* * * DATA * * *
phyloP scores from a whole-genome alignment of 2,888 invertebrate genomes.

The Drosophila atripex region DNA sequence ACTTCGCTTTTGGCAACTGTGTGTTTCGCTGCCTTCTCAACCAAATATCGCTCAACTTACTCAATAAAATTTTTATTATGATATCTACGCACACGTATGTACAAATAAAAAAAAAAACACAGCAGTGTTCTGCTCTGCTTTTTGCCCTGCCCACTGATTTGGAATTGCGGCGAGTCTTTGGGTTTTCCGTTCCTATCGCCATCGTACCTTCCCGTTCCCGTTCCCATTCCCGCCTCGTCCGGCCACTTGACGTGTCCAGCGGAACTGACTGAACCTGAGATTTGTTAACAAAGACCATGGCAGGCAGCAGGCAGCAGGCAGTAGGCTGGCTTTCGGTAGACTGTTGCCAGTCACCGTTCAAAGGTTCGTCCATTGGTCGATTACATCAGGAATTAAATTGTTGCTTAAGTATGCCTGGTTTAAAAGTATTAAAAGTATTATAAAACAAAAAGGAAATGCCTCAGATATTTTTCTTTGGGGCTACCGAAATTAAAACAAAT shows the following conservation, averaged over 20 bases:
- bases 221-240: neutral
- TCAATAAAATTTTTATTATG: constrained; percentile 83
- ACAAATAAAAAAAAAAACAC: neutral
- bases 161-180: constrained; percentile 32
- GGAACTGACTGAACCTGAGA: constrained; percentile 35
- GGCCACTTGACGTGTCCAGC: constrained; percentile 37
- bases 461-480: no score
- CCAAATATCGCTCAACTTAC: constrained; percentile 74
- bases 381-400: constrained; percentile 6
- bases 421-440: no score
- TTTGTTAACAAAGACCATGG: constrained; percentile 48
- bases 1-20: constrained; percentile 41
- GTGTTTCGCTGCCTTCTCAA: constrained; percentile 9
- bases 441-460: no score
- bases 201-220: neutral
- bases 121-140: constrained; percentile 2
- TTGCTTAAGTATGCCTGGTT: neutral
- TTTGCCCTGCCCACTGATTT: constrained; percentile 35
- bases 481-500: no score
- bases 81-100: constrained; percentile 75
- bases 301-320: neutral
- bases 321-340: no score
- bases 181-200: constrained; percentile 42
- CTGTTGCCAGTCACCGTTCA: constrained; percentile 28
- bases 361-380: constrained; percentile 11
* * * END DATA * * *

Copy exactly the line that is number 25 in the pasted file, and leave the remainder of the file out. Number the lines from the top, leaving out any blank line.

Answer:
- bases 181-200: constrained; percentile 42